Abscess occurs in about 3 per cent of mothers with mastitis, which has been reported in up to one in five breastfeeding women, said Dr Yvonne Ng Peng Mei, senior consultant at the department of neonatology at National University Hospital (NUH).

Severe complications such as recurrent mastitis and breast abscess may result from a delay in treatment, or breast infection by unusual and antibiotic-resistant bacteria, she said.

Such complications are rare, however, said Dr Ng, who is also a lactation consultant.

Most women — about nine in 10 — complete their breastfeeding journey without having to see a lactation consultant or breast specialist, said Dr Tan.

NUH’s Dr Ng has not encountered any cases of severe long-term complications from lactation-related breast issues. The women with mastitis she has managed recovered well, and continued breastfeeding, after analgesics, antibiotics and advice on effective breastfeeding.

Milder breastfeeding issues such as engorgement are more common.

For example, up to three in five women may experience moderate engorgement symptoms, said Dr Ng.

There may be breast swelling and warmth, which are considered normal engorgement symptoms between the third and fifth day after birth, just before the breast milk starts flowing, she said. Engorgement can be managed with analgesics, cold packs or cold cabbage leaves.

Information on post-birth breast changes should be provided to mothers before hospital discharge, said Dr Ng.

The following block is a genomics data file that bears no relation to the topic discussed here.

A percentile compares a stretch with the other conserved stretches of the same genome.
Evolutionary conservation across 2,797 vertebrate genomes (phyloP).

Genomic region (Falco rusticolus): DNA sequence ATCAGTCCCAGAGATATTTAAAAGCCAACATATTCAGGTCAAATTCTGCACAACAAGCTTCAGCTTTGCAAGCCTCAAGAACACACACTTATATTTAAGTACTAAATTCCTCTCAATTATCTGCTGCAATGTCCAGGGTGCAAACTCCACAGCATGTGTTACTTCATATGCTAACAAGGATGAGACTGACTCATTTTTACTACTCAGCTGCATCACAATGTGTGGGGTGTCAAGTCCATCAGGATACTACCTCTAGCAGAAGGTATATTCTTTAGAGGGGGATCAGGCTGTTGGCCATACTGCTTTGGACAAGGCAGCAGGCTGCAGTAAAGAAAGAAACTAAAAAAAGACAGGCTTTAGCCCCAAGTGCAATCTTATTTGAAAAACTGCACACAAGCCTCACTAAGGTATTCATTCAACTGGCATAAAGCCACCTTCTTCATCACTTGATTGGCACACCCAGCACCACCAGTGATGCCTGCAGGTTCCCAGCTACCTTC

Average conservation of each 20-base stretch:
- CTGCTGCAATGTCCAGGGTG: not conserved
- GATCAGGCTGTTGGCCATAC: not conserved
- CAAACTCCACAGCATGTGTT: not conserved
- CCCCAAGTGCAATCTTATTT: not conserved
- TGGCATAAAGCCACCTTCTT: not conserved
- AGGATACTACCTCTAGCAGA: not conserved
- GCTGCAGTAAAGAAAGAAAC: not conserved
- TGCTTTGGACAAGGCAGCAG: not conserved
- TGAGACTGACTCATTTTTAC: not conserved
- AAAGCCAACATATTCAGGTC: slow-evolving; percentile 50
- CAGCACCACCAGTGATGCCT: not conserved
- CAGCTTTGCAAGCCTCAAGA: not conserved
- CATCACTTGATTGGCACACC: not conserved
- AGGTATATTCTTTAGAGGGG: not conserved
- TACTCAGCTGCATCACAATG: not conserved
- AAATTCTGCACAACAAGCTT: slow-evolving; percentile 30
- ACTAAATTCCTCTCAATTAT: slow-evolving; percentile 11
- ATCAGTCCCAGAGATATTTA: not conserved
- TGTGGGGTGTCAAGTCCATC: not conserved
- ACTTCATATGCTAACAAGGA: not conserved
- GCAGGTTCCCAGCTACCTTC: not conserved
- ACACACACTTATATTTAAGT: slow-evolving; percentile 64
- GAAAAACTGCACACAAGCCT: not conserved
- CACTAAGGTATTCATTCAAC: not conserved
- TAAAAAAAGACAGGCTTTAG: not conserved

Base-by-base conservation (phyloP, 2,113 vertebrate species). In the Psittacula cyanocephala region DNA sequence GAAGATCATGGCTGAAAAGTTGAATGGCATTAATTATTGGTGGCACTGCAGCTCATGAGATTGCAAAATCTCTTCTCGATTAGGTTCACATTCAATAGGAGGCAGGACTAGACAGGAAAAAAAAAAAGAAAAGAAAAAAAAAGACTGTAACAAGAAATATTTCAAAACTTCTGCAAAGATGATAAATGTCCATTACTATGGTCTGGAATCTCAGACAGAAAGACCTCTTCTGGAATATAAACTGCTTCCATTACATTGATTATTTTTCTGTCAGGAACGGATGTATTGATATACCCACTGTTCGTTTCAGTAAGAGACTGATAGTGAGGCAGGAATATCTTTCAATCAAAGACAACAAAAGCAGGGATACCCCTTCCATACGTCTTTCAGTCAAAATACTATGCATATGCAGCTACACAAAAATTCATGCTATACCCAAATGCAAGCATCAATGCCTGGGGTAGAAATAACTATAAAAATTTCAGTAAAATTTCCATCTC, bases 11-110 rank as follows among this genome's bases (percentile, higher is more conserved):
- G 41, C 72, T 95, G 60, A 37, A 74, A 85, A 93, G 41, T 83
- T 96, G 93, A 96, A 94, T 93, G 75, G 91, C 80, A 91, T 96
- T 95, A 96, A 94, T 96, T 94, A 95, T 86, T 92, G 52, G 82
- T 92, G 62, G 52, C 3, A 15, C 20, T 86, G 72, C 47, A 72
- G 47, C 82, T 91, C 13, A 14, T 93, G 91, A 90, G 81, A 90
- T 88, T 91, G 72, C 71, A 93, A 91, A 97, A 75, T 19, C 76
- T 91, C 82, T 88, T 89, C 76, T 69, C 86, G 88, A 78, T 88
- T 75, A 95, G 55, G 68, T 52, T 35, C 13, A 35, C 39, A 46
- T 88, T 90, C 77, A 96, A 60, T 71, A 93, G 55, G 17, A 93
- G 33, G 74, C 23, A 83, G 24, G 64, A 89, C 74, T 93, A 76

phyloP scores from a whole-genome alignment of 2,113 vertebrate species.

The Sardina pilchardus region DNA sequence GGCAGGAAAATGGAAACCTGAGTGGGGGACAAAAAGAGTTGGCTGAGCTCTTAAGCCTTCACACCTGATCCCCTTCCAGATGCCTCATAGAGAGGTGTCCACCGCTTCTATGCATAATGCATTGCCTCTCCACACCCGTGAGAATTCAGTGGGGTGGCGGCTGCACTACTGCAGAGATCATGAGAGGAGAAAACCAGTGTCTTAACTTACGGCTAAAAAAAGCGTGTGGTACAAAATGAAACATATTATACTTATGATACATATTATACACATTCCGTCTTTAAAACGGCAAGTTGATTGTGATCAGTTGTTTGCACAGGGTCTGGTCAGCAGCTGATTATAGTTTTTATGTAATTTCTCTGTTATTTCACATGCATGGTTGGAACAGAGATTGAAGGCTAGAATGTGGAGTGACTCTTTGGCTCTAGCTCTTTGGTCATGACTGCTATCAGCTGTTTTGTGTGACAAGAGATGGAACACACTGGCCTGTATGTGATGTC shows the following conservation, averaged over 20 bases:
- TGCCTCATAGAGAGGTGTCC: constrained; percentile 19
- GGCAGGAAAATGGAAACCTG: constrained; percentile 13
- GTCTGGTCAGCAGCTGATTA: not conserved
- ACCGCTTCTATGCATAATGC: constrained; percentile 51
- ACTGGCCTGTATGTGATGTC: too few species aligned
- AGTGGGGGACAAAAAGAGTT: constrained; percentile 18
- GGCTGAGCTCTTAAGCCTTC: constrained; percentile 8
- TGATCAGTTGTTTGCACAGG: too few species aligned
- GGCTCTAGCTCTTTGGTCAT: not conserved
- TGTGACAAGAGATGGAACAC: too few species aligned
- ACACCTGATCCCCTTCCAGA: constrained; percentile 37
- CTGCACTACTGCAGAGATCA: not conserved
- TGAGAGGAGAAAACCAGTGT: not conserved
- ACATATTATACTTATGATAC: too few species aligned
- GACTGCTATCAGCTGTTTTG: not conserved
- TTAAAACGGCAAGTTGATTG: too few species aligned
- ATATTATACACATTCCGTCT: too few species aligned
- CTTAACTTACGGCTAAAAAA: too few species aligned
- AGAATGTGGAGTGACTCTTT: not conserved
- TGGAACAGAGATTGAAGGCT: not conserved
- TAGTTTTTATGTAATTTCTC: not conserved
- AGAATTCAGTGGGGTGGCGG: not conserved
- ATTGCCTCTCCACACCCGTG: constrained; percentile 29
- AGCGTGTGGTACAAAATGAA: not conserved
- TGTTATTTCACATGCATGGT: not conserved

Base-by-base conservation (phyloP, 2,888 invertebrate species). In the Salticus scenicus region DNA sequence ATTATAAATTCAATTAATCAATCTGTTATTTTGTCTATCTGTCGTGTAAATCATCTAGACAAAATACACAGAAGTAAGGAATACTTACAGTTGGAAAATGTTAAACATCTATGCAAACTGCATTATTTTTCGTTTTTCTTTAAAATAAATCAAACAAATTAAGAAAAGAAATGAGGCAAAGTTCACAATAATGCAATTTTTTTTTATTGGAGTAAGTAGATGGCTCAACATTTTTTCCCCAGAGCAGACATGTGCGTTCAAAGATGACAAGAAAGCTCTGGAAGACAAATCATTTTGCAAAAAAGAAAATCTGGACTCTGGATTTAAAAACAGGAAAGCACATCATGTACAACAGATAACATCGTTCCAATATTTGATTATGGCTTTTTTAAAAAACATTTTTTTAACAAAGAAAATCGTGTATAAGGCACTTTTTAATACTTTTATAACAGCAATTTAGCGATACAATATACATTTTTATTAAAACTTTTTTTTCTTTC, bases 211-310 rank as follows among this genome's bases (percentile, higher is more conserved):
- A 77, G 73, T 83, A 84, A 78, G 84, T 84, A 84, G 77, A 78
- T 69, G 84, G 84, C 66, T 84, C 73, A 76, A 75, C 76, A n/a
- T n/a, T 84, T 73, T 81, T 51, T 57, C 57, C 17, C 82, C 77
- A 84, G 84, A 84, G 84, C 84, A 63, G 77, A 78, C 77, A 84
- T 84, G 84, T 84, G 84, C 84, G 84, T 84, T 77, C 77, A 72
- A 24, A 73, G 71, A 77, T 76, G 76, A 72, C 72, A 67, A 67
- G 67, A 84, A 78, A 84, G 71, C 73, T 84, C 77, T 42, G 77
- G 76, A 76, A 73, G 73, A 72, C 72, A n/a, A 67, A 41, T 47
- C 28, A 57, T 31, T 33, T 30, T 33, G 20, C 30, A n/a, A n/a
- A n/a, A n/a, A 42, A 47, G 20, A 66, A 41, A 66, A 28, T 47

“Frequent effective breastfeeding in the first 48 hours after birth may be associated with less engorgement. Mothers should also be able to perform breast massage and hand expression to manage engorgement if it occurs. They should learn to check their breasts for lumps, pain and redness, and get help promptly if symptoms do not improve within 24 hours,” said Dr Ng.

WHEN IS IT NOT A BLOCKED DUCT?

According to Dr Tan, breastfeeding-related issues should be seen by a lactation consultant or breast surgeon as they can differentiate between a blocked duct (an area of the breast where milk flow is obstructed), mastitis (infection of the breast tissue) and abscess (collection of pus that forms in the breast).

“An abscess cannot be cleared with massage and will require antibiotics, needle or surgical drainage. If the lactation consultant picks up a problem, the patient should go to a breast specialist next as general practitioners don’t do ultrasound scans, which can tell the difference between an abscess or mastitis,” said Dr Tan.

Women with symptoms that suggest mastitis or breast abscess may also consult an obstetrician or other doctors knowledgeable in breastfeeding, said NUH’s Dr Ng.

Skin-colour changes, fever and chills typically suggest an infection, said Dr Tan. She cautioned against undergoing hot stone massages if breastfeeding mothers suspect any infection, as thermal injury to the skin may complicate matters.

“When there is an abscess, the skin becomes red and ‘unhealthy’. Sometimes, the skin can break and pus can come out on its own. (Furthermore) hot stone therapy is not a sterile procedure,” said Dr Tan.

For Mdm Wei, the emotional toll from her ordeal was worse than the physical pain. Her breast milk supply dropped temporarily and she resorted to formula-feeding.

“The lack of awareness and resources available, the feeling of being judged by people around me and the pressure to do well in breastfeeding — the whole experience was traumatic,” said Mdm Wei.

Currently breastfeeding her third child, aged one, Mdm Wei said her previous experience has made her “paranoid” and she now keeps a watchful eye on any suspicious symptoms.

“As mums, we need to read up more on breastfeeding and not delay getting the right treatment when the need arises,” she said.